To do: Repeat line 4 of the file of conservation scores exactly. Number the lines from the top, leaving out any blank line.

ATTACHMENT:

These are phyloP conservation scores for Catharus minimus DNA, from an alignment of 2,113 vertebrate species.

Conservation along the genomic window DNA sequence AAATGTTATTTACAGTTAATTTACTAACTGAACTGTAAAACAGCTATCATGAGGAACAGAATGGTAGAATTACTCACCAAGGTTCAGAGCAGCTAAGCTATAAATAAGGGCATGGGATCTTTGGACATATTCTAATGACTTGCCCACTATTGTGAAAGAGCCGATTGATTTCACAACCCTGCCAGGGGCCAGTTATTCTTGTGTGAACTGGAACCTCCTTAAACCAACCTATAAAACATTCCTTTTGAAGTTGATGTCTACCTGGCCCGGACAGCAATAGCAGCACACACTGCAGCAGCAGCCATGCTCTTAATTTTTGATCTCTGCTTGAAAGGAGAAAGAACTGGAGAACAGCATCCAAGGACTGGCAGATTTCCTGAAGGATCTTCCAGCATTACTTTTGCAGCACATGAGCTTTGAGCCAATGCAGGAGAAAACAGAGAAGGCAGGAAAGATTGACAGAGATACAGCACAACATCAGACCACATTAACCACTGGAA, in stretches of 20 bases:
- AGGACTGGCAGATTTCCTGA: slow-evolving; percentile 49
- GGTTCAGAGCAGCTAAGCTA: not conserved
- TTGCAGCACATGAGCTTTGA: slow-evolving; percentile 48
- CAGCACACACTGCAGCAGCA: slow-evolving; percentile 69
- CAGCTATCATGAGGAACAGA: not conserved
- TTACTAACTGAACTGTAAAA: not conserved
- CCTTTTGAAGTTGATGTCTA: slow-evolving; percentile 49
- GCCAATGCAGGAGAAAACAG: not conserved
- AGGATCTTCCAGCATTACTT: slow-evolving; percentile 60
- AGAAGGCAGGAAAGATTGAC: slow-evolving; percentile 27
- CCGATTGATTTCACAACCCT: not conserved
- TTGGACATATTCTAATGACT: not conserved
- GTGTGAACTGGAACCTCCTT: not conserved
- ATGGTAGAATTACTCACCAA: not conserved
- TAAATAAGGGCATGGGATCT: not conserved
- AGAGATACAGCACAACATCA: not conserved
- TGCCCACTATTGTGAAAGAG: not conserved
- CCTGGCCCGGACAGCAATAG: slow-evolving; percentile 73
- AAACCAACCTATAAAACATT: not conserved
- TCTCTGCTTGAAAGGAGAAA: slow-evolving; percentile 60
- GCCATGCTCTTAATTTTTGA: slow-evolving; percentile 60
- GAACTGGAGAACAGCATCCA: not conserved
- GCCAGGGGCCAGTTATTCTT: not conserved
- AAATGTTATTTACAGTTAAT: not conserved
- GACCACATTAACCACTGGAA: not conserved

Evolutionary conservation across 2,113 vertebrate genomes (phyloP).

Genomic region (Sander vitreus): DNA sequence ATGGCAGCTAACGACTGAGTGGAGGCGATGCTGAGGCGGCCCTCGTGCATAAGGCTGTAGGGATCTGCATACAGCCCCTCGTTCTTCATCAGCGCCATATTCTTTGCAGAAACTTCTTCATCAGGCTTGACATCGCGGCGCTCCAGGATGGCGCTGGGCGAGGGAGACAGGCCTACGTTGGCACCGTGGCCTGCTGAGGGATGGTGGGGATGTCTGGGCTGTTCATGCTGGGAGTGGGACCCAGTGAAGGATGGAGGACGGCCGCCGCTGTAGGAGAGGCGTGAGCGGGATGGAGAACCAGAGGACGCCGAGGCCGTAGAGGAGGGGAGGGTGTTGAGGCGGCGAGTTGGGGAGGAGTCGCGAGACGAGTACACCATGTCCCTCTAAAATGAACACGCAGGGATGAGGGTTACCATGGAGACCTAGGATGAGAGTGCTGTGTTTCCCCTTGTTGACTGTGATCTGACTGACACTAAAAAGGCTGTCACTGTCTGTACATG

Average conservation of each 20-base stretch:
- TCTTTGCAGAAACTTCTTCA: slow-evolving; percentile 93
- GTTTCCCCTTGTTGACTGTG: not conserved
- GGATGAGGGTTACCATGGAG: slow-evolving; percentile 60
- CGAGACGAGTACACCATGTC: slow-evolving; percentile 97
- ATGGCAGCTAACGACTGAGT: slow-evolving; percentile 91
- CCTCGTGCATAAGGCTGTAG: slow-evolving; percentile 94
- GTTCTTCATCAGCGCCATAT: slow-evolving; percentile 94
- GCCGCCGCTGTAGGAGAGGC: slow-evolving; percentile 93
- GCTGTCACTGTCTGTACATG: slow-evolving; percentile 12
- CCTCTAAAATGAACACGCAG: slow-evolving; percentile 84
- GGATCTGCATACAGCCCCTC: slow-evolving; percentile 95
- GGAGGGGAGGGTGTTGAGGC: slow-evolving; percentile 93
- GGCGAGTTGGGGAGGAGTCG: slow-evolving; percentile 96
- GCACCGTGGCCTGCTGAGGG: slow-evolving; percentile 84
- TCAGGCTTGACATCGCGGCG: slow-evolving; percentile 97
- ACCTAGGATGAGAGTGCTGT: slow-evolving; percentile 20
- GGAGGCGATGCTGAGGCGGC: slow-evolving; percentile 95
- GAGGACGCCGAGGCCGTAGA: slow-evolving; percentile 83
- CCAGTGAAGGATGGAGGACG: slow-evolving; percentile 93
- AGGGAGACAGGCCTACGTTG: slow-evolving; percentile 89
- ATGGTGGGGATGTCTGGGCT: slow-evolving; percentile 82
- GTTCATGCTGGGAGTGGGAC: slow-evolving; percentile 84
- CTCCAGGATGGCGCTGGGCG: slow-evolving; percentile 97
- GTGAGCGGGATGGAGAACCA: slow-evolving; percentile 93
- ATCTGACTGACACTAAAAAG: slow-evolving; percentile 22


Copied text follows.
- GGTTCAGAGCAGCTAAGCTA: not conserved